Transparency and insight

by | Oct 21, 2013 | Democrats, Editor's Blog, NC Politics, NCGOP | 19 comments

I don’t very often agree with the Civitas Institute and they probably don’t often agree with me. But their Carolina Transparency site is great. It offers a wealth of current and historical information about elected officials, districts, counties and voters. Civitas should be applauded for making so much information so easily available. For that, even I’ll give them a donation.

I’ve been aware of Carolina Transparency for quite awhile but have generally used it during election season to track early vote totals. Yesterday, though, I followed a link from twitter and stumbled on their voter registration figures. Their tool makes it possible to look at trends and compare data across years.

As of September 28, 2013, North Carolina had 6,470,529 registered voters. Of those, 43% were registerd Democrat, 31% Republican and 26% unaffiliated. Also, 71% are white, 22.5% are black and 6.6% are listed as other.

In the past year, the state has seen a net loss of about 8,000 registered voters. However, it’s not been balanced. White voters declined by 58,000 while black and other races increased by just over 50,000. In terms of registration, unaffiliateds were the big winners. Their numbers increased by 33,000 voters while both parties lost over 23,000 members each.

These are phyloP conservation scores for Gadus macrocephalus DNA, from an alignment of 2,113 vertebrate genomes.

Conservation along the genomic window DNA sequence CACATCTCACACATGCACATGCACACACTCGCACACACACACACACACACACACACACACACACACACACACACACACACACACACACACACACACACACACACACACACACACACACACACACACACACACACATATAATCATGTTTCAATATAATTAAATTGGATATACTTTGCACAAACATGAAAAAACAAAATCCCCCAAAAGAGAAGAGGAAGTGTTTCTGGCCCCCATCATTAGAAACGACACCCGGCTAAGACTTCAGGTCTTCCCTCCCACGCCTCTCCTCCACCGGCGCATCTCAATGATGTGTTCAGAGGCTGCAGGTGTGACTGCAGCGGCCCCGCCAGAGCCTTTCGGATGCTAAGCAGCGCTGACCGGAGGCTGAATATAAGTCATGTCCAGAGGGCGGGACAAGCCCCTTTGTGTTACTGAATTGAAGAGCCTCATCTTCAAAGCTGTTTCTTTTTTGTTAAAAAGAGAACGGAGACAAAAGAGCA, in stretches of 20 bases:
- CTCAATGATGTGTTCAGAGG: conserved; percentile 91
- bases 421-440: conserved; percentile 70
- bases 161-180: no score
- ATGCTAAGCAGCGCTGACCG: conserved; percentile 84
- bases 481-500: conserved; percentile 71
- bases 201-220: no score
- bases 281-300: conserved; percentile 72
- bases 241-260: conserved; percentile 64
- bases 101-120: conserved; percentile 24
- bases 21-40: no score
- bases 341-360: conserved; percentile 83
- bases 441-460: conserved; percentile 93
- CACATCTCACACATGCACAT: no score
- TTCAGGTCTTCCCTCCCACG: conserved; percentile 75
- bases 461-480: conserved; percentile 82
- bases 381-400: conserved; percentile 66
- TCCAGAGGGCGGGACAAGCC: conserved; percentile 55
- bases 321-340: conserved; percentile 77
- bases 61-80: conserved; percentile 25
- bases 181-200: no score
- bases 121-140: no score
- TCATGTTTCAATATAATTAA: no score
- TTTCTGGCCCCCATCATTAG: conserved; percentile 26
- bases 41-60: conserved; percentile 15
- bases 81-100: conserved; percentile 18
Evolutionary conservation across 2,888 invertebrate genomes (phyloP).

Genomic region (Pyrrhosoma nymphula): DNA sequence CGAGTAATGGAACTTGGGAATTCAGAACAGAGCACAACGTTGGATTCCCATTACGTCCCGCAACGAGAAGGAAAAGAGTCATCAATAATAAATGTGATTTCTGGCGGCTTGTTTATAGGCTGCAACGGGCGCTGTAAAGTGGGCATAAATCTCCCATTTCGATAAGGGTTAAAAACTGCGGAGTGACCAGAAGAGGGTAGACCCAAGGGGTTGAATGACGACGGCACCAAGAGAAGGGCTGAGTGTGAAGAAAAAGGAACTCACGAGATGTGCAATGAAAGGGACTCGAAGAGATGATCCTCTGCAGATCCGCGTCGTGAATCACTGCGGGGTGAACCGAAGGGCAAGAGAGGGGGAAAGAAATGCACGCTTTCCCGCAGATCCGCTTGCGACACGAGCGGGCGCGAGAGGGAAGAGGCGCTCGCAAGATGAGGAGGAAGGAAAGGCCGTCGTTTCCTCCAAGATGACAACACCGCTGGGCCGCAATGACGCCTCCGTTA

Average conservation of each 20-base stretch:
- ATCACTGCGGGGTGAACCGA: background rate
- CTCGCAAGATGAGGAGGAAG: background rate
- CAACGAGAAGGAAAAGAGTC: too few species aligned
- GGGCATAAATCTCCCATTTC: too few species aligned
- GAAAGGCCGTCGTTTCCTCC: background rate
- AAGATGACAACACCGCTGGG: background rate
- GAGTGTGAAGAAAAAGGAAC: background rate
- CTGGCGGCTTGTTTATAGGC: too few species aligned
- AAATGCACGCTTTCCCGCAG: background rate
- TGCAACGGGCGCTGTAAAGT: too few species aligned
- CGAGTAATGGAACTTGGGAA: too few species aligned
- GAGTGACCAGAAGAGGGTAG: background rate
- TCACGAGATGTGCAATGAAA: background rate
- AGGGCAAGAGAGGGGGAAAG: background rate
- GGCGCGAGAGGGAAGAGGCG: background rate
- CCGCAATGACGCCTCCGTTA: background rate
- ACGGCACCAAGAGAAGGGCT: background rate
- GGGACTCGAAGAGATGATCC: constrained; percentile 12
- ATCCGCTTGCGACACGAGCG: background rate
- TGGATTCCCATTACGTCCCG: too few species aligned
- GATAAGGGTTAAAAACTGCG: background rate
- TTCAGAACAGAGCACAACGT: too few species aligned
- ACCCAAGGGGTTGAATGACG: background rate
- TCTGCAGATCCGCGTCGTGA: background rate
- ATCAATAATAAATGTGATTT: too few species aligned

This trend has been going on for awhile. Voters have far less loyalty to parties than they have historically and the electorate is getting browner. Since 2010, Democrats have seen essentially no growth and Republican growth has been less than 1%. In contrast, the number of unaffiliated voters grew by 4% and almost three times as many black and “other” voters registered as whites.

Throughout the 1990s and early 2000s, unaffiliated voters were generally considered likely Republican voters. That is now changed. An increasing number of black and “other” voters are obviously registering unaffiliated. According to exit polls, minorities, regardless of party, are voting for Democrats.

These numbers illustrate North Carolina Republicans’ self-defeating strategy of trying to suppress votes instead of winning them. The GOP argues that the voter suppression bill is protecting the integrity of elections, but African-Americans believe Republicans are trying to restrict their right to vote. The GOP can argue that their support for tougher immigration laws is meant to protect jobs, but latino and asian immigrants believe they enforce negative stereotypes.